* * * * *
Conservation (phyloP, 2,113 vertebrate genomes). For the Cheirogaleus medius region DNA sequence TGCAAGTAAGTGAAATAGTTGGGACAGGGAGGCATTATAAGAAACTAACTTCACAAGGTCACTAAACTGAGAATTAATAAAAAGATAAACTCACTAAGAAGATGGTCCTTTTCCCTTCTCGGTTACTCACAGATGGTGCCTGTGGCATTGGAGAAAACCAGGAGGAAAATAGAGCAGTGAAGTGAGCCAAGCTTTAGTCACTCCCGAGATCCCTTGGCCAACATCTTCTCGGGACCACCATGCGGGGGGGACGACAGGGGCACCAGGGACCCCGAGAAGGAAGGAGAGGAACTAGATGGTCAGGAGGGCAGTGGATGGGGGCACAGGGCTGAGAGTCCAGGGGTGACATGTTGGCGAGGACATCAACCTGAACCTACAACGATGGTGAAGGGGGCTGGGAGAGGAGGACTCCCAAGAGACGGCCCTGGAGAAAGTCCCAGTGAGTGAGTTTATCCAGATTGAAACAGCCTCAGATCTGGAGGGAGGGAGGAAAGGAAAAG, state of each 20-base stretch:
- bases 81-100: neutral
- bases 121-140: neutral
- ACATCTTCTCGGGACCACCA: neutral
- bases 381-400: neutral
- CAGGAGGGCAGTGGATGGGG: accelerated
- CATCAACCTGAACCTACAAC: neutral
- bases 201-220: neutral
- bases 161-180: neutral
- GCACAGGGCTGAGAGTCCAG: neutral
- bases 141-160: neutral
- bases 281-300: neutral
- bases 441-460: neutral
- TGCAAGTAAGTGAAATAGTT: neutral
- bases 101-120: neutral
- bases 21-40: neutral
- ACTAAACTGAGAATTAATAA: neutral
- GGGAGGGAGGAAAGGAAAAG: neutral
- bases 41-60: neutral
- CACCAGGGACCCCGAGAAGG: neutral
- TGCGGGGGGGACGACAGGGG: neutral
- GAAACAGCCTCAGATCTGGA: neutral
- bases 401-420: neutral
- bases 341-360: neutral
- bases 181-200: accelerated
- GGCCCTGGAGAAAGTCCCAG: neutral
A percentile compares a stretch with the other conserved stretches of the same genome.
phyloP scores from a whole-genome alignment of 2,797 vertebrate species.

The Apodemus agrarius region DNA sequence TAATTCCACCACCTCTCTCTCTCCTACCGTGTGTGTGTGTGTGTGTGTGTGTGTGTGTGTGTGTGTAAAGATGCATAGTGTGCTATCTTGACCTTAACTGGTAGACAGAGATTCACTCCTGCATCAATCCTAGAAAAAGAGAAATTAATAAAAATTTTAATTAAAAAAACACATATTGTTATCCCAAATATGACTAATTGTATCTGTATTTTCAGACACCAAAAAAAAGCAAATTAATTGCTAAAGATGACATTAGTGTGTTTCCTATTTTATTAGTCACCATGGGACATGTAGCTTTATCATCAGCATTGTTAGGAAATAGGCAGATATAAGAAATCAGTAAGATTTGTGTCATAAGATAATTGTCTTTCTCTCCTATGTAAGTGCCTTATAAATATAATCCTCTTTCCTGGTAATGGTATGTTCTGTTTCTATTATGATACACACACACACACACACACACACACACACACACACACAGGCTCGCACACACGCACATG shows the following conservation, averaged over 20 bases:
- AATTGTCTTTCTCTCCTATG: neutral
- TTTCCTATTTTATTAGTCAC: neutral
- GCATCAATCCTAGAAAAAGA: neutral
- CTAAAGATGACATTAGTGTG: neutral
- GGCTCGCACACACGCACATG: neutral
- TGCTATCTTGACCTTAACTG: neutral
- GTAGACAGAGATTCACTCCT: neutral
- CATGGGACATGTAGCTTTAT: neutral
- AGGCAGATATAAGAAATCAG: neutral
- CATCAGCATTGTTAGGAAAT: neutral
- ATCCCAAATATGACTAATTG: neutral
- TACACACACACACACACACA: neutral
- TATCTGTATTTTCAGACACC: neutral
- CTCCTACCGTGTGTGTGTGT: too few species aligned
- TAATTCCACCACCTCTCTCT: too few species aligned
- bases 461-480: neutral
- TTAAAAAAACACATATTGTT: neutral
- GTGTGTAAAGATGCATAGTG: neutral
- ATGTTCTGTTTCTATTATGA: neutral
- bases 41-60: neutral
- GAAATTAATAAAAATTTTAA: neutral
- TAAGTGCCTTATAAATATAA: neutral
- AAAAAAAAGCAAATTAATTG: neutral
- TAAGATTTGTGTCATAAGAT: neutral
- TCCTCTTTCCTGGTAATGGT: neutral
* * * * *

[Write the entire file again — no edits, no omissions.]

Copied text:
Conservation (phyloP, 2,113 vertebrate genomes). For the Cheirogaleus medius region DNA sequence TGCAAGTAAGTGAAATAGTTGGGACAGGGAGGCATTATAAGAAACTAACTTCACAAGGTCACTAAACTGAGAATTAATAAAAAGATAAACTCACTAAGAAGATGGTCCTTTTCCCTTCTCGGTTACTCACAGATGGTGCCTGTGGCATTGGAGAAAACCAGGAGGAAAATAGAGCAGTGAAGTGAGCCAAGCTTTAGTCACTCCCGAGATCCCTTGGCCAACATCTTCTCGGGACCACCATGCGGGGGGGACGACAGGGGCACCAGGGACCCCGAGAAGGAAGGAGAGGAACTAGATGGTCAGGAGGGCAGTGGATGGGGGCACAGGGCTGAGAGTCCAGGGGTGACATGTTGGCGAGGACATCAACCTGAACCTACAACGATGGTGAAGGGGGCTGGGAGAGGAGGACTCCCAAGAGACGGCCCTGGAGAAAGTCCCAGTGAGTGAGTTTATCCAGATTGAAACAGCCTCAGATCTGGAGGGAGGGAGGAAAGGAAAAG, state of each 20-base stretch:
- bases 81-100: neutral
- bases 121-140: neutral
- ACATCTTCTCGGGACCACCA: neutral
- bases 381-400: neutral
- CAGGAGGGCAGTGGATGGGG: accelerated
- CATCAACCTGAACCTACAAC: neutral
- bases 201-220: neutral
- bases 161-180: neutral
- GCACAGGGCTGAGAGTCCAG: neutral
- bases 141-160: neutral
- bases 281-300: neutral
- bases 441-460: neutral
- TGCAAGTAAGTGAAATAGTT: neutral
- bases 101-120: neutral
- bases 21-40: neutral
- ACTAAACTGAGAATTAATAA: neutral
- GGGAGGGAGGAAAGGAAAAG: neutral
- bases 41-60: neutral
- CACCAGGGACCCCGAGAAGG: neutral
- TGCGGGGGGGACGACAGGGG: neutral
- GAAACAGCCTCAGATCTGGA: neutral
- bases 401-420: neutral
- bases 341-360: neutral
- bases 181-200: accelerated
- GGCCCTGGAGAAAGTCCCAG: neutral
A percentile compares a stretch with the other conserved stretches of the same genome.
phyloP scores from a whole-genome alignment of 2,797 vertebrate species.

The Apodemus agrarius region DNA sequence TAATTCCACCACCTCTCTCTCTCCTACCGTGTGTGTGTGTGTGTGTGTGTGTGTGTGTGTGTGTGTAAAGATGCATAGTGTGCTATCTTGACCTTAACTGGTAGACAGAGATTCACTCCTGCATCAATCCTAGAAAAAGAGAAATTAATAAAAATTTTAATTAAAAAAACACATATTGTTATCCCAAATATGACTAATTGTATCTGTATTTTCAGACACCAAAAAAAAGCAAATTAATTGCTAAAGATGACATTAGTGTGTTTCCTATTTTATTAGTCACCATGGGACATGTAGCTTTATCATCAGCATTGTTAGGAAATAGGCAGATATAAGAAATCAGTAAGATTTGTGTCATAAGATAATTGTCTTTCTCTCCTATGTAAGTGCCTTATAAATATAATCCTCTTTCCTGGTAATGGTATGTTCTGTTTCTATTATGATACACACACACACACACACACACACACACACACACACACAGGCTCGCACACACGCACATG shows the following conservation, averaged over 20 bases:
- AATTGTCTTTCTCTCCTATG: neutral
- TTTCCTATTTTATTAGTCAC: neutral
- GCATCAATCCTAGAAAAAGA: neutral
- CTAAAGATGACATTAGTGTG: neutral
- GGCTCGCACACACGCACATG: neutral
- TGCTATCTTGACCTTAACTG: neutral
- GTAGACAGAGATTCACTCCT: neutral
- CATGGGACATGTAGCTTTAT: neutral
- AGGCAGATATAAGAAATCAG: neutral
- CATCAGCATTGTTAGGAAAT: neutral
- ATCCCAAATATGACTAATTG: neutral
- TACACACACACACACACACA: neutral
- TATCTGTATTTTCAGACACC: neutral
- CTCCTACCGTGTGTGTGTGT: too few species aligned
- TAATTCCACCACCTCTCTCT: too few species aligned
- bases 461-480: neutral
- TTAAAAAAACACATATTGTT: neutral
- GTGTGTAAAGATGCATAGTG: neutral
- ATGTTCTGTTTCTATTATGA: neutral
- bases 41-60: neutral
- GAAATTAATAAAAATTTTAA: neutral
- TAAGTGCCTTATAAATATAA: neutral
- AAAAAAAAGCAAATTAATTG: neutral
- TAAGATTTGTGTCATAAGAT: neutral
- TCCTCTTTCCTGGTAATGGT: neutral